WordPress Customization Series Introduction
Over the next few weeks, Devlounge will chronicle all customization elements of wordpress, from headers, to layout, and even what plugins you need to have. By the end of the series, you’ll be on your way to using harvesting all of the power of WordPress, to do much more than a blog.
It All Gets Started:
Sometimes, headers become lost as an way of customization for wordpress. But in many ways, your wordpress header can be the kickstarter of your blog, in both terms of search placement, and display for every wordpress based page.
Understand It’s Purpose – Header.php
The WordPress Header is, by default, generated dynamically, with such things as the blog title and description, theme name, author, and stylesheet url. Usually, you’d prefer to keep these settings untouched, as it ensures that stylesheets will work correctly with your blog, and everything will flow right. But, in order for your blog to stand out, small tweaks to the header can make all the difference.
Output Better Titles
By default, WordPress outputs titles as “blog name – description – page/post title”. While in most cases this would be fine, there comes a time when you may want to change the page title to your own. Maybe you want all pages to have just the site name, or, you’d like to remove the description tagline. These edits are extremely easy to make, but first timers who know basic html become nervous when they see php being used to generate the title tag.
Looking at the php tags for the first time, you’ll find it’s easy to see the meanings behind them. In the WordPress Default’s theme header.php, you’ll come across the title tags being filed with the tags from the screenshot above. So, what does it all mean? In between the title tags is php code calling for information from the WordPress Options, Options tab, where you specify the blog name and description. The next few php requests check to see if the page is a single page or part of the archives, and then assigns them with the corresponding name, usually “blog name – page or post title”.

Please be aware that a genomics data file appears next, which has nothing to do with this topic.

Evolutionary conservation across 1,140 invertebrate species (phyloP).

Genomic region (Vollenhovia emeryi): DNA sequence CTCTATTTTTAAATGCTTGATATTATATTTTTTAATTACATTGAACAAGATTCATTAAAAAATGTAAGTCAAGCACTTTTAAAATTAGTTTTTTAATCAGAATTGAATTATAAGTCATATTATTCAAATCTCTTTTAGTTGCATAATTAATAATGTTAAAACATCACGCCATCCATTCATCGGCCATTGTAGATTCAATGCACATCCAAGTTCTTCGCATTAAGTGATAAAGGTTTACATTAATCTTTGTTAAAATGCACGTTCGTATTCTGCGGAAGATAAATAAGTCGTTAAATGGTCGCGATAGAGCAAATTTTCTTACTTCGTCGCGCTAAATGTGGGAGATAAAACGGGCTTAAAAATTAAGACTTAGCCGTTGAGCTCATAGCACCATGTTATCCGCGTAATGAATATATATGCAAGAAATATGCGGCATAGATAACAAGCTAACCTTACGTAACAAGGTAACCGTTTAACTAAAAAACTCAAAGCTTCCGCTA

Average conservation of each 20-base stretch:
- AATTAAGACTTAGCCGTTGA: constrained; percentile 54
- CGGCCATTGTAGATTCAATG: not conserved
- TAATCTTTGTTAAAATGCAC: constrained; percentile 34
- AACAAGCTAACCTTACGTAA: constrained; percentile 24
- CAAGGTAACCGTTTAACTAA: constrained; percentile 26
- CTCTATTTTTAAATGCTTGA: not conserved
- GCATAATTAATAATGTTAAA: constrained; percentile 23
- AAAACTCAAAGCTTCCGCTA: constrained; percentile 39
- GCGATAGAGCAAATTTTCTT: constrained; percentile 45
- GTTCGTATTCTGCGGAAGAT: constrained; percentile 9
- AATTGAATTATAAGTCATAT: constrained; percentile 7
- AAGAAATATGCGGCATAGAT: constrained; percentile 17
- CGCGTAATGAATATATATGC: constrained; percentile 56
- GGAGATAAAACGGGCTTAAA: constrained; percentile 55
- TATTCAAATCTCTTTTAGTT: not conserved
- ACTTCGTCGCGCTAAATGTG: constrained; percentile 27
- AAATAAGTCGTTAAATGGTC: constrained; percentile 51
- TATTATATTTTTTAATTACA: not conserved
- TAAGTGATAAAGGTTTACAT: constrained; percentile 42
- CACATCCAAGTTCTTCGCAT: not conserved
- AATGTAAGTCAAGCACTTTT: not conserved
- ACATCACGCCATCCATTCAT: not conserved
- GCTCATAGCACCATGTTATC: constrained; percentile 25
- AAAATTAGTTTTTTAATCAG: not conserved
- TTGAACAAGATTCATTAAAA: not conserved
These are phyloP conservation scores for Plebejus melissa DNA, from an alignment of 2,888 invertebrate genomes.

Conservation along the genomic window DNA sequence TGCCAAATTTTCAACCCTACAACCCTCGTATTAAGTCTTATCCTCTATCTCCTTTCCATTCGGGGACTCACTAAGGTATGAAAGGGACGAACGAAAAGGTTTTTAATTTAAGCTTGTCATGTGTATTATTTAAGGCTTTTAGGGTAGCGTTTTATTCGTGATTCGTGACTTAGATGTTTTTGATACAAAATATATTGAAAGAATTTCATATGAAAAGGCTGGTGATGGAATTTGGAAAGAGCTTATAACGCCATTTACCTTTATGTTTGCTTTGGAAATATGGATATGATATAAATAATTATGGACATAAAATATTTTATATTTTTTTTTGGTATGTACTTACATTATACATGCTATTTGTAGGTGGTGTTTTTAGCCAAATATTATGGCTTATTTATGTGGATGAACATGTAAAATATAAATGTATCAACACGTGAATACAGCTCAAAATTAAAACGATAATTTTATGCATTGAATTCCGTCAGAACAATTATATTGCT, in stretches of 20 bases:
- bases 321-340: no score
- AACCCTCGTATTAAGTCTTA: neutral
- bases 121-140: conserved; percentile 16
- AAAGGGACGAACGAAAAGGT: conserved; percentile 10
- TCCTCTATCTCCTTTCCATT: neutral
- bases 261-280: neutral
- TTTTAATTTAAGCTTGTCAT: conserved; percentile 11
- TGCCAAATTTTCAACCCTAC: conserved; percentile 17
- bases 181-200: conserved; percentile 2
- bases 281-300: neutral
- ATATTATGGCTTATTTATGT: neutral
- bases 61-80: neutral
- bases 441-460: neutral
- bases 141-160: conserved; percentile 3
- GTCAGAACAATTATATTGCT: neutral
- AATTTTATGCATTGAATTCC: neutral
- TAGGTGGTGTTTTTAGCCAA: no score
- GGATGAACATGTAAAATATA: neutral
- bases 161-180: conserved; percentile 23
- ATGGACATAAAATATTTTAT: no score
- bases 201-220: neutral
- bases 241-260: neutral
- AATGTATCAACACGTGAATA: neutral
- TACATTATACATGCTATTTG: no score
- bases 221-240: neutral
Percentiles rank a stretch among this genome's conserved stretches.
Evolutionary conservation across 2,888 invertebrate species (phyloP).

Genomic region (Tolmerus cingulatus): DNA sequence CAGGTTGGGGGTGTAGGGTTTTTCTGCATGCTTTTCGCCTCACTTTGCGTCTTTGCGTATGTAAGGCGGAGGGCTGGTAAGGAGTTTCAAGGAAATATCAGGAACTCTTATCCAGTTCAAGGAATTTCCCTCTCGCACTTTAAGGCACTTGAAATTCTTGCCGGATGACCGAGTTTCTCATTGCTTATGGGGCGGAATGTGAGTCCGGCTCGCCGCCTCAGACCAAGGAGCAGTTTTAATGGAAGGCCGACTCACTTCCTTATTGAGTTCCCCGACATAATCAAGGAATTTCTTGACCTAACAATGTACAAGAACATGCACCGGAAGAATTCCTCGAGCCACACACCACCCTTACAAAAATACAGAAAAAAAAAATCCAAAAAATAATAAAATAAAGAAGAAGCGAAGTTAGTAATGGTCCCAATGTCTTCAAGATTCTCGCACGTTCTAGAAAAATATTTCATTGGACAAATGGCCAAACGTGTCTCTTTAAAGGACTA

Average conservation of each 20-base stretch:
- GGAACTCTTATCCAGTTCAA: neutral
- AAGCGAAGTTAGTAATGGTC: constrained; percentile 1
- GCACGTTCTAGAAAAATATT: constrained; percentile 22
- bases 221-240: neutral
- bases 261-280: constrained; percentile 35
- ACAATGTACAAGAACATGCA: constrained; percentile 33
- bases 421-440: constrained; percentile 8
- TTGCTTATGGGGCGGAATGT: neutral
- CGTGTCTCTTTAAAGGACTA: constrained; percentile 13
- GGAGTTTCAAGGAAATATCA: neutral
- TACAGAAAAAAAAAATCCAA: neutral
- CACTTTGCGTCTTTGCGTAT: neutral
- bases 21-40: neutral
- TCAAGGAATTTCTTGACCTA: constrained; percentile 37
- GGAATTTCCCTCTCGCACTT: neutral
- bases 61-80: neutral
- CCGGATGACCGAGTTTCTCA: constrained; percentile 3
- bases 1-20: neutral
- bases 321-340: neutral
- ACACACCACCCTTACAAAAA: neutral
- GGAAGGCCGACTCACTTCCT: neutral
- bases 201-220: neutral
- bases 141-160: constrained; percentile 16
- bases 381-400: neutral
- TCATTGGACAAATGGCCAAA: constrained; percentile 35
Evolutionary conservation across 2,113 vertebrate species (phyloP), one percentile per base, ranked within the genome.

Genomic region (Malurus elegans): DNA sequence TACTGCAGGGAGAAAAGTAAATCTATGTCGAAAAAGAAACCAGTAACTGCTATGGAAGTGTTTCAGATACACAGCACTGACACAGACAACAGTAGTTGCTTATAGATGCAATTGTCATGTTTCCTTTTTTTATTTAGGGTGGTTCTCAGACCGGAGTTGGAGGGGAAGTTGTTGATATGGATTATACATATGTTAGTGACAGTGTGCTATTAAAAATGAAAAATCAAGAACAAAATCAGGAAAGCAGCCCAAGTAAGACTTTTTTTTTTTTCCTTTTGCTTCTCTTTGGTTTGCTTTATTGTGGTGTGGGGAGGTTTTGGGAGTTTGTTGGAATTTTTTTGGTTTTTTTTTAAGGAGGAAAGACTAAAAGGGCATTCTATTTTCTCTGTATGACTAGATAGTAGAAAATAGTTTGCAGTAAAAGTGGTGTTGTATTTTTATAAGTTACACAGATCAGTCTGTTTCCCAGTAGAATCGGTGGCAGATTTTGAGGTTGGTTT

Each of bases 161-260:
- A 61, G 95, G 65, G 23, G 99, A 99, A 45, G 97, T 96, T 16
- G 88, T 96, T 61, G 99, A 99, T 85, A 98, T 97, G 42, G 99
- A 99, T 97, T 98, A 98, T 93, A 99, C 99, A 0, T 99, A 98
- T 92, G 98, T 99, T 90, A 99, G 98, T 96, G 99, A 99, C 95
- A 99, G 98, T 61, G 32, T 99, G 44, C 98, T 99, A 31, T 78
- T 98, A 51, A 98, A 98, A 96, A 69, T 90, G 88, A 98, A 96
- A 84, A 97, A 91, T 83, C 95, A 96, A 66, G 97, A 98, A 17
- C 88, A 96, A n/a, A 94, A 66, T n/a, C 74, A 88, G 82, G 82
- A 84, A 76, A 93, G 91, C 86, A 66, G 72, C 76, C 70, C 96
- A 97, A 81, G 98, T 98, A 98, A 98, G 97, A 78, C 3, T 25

So, how do you get around this? Start off by deleting everything between the title tages, so only the opening and closing tags remain. Next, you can enter the page title as you wish, for example, My Site. If you plan to include what page you’re on, you may want to include a space after your title, followed by a hyphen, space, and then the approriate php code. In this case you’d take all of the php code after the php tag containing “blog info” is closed.
You’ll now have a title that’s been customized, and doesn’t rely on the WordPress Options to generate it. This gives you the ability to include your own slogan, and not include page and post titles at all if you’d like to keep them out.
Adding Style to Your Sheets
Another benefit of editing the header is the ability to assign alternative style sheets, such as custom stylesheets for Printing, which normal wordpress headers would not have. Adding an alternative style sheet is easy, and it only requires one line of code, pointing to the location of your print style.
Setup A Common Header
Since all theme files call for both the header and the footer (Index, Page, Single, Archives, Etc), the header is a great place to setup parts of your design which will repeat on every page, for example, a graphical banner and navigation. In the WordPress Default Theme, there are some quick stylesheet classes and allow for easy changing of elements such as a header background color and image. The actual page design begins after the stylesheet ends, following the body. Underneath the opening body tag, you can begin adding elements that you’ll want to be located on every single page.
Meta Your Blog
Another thing WordPress leaves out which is essential to earning blog popularity is metadata, such as keywords, descriptions, etc. These can be easily added, by adding just a few lines of code and filling in your best choice of keywords and site description. This will greatly increase your rank of search engines, and benefit your blog in the long run.
Next week, we break down early layout techniques, and get you started with turning your blog into your own. Over the next few weeks, I’ll also be bringing you Advanced Layouting, Customizing the Sidebar, Making the Footer leave a better print, and Plugins you need to have.